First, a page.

On January 22, 2014, an administrative law judge for the U.S. Securities and Exchange Commission (the “SEC”) ruled that the Chinese firms affiliated with the Big Four accounting firms, which are PwC, Deloitte, KPMG and Ernst & Young, should be denied the privilege of practicing or appearing before the SEC for a period of six months, which means that a company could not use an audit report by these firms to satisfy their SEC filing obligations. The decision is under appeal and it will not take effect until the decision is finalized; so, there will not be an immediate impact. If the decision stands, companies that rely on these auditors to satisfy their SEC filing obligations will need to either switch auditors or withdraw from U.S. markets.
This decision is the result of a struggle between the SEC, which demanded that these firms provide certain working papers pursuant to an order under Sarbanes-Oxley, and Chinese privacy law, which has very strict rules regarding the sending of this information. In essence, if the audit firms in China complied with the SEC’s disclosure order, the individuals responsible for sending the information could be sent to jail in China. In other words, the fact that you may be sent to a Chinese prison is not a good enough reason to ignore an order from the SEC. The judge found that even if sending such information violates Chinese law, those firms knew that when they engaged in auditing companies listed in the U.S.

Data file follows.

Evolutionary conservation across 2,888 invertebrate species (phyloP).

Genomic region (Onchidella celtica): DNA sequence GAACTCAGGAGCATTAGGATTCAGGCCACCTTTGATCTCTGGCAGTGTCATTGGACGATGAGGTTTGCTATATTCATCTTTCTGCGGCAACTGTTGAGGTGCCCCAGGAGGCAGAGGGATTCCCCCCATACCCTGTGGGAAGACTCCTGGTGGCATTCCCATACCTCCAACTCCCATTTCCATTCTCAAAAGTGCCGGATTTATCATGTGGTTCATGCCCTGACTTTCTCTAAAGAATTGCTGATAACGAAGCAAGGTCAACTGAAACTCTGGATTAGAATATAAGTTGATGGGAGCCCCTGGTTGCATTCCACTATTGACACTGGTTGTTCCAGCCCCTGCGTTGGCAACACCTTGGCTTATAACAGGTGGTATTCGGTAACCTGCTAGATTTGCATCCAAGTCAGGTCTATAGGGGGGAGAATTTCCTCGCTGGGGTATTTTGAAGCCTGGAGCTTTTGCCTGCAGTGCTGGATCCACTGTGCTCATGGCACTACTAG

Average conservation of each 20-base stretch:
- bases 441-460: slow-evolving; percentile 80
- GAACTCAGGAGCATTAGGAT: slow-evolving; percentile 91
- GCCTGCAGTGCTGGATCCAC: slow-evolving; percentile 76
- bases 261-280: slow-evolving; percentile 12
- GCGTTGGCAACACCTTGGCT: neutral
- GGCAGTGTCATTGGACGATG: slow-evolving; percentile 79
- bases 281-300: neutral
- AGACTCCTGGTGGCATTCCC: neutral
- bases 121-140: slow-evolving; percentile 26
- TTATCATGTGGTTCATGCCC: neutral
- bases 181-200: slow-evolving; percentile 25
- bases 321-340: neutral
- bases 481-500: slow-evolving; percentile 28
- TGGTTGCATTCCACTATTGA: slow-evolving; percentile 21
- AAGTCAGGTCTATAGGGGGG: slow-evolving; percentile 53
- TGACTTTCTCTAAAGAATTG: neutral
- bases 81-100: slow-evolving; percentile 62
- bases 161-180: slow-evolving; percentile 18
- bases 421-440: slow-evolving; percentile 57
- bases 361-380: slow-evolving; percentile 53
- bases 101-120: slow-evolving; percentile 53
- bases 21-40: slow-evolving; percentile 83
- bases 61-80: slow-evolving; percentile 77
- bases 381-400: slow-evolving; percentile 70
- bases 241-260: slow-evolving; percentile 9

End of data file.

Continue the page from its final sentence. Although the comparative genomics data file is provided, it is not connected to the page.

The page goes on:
The initial impact of this decision on multination firms with significant operations in China is unclear. The Public Company Accounting Oversight Board, which governs the auditors of companies listed in the U.S., requires that a firm must register with it if it “plays a substantial roll in the preparation or furnishing of an audit report with respect to an issuer” listed in the U.S., which includes “performing the majority of the audit procedures with respect to a subsidiary or component of any issuer the assets or revenues of which constitute 20% or more of the consolidated assets or revenues of such issuer necessary for the principal accountant to issue an audit report on the issuer.” If a company listed in the U.S. has a Chinese subsidiary or operations in China that trip this 20% threshold, it may have difficulty obtaining an audit report in the future.
Last year, the U.S. and Chinese governments reached an agreement and the Chinese government started providing some of the documents requested by the SEC. Like most political negotiations, progress has been slow. This decision may force the U.S. and Chinese governments to find a solution quickly or it may simply drive Chinese companies from U.S. markets.
If you have questions about this ruling, contact Clark Wilson’s Corporate Finance & Securities Group.